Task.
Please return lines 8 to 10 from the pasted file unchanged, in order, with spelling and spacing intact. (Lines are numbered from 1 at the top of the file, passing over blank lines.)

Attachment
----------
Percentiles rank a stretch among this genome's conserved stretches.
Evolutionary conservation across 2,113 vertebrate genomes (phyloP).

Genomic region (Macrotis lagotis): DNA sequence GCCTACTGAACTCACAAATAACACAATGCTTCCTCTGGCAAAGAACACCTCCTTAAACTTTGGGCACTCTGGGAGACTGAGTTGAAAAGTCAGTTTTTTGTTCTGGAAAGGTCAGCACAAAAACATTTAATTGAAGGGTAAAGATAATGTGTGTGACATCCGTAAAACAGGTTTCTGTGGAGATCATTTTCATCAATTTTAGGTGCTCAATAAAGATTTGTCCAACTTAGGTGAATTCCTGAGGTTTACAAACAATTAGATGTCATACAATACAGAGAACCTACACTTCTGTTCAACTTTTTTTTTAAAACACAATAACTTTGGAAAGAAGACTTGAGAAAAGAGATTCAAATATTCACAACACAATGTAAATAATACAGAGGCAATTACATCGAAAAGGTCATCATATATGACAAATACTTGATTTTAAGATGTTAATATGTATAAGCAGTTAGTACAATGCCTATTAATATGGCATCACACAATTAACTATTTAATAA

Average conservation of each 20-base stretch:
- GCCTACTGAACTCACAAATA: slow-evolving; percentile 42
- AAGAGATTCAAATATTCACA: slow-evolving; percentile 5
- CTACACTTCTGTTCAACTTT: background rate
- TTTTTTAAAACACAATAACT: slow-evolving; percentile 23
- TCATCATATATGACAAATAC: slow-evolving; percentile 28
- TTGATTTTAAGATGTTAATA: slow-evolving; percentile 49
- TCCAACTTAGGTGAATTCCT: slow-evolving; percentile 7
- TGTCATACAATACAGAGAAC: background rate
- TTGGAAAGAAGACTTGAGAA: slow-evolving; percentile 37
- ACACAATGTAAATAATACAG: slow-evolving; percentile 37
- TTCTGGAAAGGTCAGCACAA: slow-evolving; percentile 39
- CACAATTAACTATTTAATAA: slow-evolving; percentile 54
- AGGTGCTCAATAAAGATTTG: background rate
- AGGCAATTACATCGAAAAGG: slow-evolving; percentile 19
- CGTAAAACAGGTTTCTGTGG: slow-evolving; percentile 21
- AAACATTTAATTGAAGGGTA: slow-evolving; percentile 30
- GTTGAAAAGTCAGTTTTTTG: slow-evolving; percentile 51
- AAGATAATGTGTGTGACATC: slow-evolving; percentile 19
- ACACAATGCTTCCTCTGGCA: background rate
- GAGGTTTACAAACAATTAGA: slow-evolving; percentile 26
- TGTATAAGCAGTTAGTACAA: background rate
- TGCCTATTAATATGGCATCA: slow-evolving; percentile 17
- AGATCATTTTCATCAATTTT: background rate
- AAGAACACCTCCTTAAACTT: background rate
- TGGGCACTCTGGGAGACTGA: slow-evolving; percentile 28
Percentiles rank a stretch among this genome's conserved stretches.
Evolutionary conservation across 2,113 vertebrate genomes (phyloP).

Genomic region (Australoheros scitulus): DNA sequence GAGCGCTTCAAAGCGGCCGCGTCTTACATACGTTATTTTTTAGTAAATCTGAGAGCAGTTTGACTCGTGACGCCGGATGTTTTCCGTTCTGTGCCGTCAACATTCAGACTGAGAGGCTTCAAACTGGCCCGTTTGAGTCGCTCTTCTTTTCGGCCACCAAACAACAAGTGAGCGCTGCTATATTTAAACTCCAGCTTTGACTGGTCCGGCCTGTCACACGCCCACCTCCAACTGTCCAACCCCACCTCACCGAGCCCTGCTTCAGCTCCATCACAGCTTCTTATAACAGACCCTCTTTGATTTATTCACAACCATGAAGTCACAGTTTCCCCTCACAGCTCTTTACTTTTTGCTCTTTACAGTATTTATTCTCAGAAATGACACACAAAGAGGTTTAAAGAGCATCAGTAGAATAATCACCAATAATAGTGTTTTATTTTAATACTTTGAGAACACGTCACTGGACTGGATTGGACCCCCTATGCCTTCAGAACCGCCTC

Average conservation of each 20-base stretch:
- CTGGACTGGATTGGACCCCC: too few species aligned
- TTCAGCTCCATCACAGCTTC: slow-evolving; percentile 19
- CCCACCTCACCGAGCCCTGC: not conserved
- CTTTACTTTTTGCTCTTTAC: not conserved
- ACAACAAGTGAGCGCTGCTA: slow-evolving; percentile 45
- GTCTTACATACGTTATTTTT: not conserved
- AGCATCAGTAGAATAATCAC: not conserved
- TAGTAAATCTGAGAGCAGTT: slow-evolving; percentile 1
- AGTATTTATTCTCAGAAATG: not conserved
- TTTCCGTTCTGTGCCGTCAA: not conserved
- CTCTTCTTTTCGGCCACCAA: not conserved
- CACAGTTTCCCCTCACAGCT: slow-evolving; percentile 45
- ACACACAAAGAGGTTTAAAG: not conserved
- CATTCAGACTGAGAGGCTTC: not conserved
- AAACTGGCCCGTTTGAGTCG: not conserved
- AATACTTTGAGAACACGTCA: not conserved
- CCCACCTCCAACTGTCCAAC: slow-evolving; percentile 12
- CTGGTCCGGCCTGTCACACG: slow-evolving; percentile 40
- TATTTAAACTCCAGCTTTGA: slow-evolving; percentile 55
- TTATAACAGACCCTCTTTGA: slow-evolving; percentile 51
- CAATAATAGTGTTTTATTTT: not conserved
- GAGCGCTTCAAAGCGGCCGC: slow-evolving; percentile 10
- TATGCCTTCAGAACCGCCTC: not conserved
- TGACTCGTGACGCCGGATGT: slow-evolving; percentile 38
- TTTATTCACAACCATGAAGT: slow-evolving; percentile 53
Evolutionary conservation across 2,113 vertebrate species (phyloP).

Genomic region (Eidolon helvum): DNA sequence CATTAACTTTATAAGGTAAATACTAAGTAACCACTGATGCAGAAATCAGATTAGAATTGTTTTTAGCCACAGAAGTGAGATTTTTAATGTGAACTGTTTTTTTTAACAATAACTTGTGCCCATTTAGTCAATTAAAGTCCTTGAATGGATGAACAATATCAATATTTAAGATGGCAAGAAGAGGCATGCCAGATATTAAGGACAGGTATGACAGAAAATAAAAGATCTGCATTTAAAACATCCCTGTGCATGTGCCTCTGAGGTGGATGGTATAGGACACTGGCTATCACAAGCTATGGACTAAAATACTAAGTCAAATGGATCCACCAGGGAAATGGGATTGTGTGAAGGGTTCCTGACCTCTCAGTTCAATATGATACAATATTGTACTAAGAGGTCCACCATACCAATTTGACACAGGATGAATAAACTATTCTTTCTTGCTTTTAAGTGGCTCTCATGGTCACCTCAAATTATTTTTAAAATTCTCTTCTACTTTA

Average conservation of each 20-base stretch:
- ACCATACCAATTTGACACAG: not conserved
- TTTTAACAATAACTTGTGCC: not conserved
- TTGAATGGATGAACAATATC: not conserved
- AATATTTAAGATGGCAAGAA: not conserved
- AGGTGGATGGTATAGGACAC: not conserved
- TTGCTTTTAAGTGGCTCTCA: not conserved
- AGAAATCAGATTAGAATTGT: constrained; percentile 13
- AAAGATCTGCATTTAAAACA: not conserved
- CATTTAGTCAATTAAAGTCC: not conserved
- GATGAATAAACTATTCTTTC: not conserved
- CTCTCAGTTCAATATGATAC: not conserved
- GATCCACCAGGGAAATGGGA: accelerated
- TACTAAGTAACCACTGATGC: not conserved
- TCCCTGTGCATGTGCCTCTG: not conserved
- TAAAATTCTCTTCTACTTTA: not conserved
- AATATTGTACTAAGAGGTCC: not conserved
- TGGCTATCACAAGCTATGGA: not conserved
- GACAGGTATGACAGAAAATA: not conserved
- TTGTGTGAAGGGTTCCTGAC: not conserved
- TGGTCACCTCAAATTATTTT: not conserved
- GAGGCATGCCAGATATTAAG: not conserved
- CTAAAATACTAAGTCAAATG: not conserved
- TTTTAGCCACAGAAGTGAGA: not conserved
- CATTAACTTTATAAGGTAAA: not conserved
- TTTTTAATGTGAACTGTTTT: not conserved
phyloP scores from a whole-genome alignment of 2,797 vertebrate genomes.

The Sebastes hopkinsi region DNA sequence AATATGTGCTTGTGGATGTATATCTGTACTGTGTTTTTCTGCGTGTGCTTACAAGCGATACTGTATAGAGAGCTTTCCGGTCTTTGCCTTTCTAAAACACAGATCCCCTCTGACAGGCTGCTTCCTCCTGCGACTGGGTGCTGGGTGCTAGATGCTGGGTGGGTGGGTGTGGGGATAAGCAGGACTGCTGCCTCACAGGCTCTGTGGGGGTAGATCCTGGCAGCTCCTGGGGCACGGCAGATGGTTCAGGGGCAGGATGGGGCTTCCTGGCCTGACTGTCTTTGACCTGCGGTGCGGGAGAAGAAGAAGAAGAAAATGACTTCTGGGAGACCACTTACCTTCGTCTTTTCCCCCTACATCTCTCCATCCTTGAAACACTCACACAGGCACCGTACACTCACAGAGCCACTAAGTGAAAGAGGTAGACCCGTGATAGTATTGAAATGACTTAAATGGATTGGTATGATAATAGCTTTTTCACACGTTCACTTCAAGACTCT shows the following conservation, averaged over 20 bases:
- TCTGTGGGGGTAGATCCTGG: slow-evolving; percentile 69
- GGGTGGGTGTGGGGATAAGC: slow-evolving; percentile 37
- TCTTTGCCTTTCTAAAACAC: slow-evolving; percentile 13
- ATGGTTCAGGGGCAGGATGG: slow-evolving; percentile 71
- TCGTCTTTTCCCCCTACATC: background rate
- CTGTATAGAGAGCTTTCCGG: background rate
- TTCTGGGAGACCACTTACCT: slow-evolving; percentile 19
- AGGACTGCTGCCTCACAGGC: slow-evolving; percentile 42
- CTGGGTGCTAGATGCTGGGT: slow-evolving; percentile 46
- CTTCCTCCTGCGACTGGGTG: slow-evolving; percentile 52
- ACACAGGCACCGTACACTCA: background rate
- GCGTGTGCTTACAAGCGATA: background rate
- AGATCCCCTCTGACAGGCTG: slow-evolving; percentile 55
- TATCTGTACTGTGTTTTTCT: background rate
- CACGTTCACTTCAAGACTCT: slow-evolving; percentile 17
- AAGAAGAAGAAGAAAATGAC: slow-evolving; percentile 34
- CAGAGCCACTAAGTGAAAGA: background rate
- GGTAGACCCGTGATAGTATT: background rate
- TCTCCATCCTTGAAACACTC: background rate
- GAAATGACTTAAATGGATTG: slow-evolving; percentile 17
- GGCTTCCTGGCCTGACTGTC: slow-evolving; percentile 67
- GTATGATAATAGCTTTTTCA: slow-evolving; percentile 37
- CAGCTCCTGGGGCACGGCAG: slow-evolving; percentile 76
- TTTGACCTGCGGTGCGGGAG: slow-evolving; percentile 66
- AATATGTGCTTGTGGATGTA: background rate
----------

- TTTTTTAAAACACAATAACT: slow-evolving; percentile 23
- TCATCATATATGACAAATAC: slow-evolving; percentile 28
- TTGATTTTAAGATGTTAATA: slow-evolving; percentile 49